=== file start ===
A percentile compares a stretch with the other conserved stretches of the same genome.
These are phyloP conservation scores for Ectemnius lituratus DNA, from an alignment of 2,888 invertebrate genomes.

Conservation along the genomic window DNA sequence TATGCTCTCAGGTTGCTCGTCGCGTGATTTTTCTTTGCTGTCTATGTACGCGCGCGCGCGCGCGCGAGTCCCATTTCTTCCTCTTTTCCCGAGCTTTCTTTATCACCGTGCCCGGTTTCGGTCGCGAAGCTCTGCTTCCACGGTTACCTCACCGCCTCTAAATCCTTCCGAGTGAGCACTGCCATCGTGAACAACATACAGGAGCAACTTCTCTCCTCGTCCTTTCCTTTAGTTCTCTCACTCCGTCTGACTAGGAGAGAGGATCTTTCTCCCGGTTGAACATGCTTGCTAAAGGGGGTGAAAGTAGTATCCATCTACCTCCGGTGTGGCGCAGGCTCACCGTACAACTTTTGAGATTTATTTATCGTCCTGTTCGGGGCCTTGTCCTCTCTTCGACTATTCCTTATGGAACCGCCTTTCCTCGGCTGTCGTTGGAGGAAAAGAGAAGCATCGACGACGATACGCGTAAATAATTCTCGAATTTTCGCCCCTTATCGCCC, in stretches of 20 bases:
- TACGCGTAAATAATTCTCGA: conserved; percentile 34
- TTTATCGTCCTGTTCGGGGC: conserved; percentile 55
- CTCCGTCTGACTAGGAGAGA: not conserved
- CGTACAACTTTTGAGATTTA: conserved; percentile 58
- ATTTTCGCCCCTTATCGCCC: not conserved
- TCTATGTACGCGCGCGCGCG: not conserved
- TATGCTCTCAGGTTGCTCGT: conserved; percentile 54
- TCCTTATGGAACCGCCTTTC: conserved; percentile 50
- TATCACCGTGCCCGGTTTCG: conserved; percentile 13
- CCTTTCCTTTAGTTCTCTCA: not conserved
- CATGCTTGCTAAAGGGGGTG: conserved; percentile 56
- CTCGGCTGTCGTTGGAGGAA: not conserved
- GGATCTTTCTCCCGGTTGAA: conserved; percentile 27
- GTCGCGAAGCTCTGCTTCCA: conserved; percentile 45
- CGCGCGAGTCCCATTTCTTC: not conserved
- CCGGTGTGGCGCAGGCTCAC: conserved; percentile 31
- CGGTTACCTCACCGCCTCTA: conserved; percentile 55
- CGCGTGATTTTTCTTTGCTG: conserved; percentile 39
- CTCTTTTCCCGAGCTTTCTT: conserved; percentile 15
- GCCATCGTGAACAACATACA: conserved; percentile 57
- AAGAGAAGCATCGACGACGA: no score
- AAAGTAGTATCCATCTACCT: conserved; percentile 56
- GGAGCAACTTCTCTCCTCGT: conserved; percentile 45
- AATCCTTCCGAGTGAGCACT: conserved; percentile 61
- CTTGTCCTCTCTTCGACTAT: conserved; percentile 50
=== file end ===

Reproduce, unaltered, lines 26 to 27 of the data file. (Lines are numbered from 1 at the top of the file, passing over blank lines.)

- GGAGCAACTTCTCTCCTCGT: conserved; percentile 45
- AATCCTTCCGAGTGAGCACT: conserved; percentile 61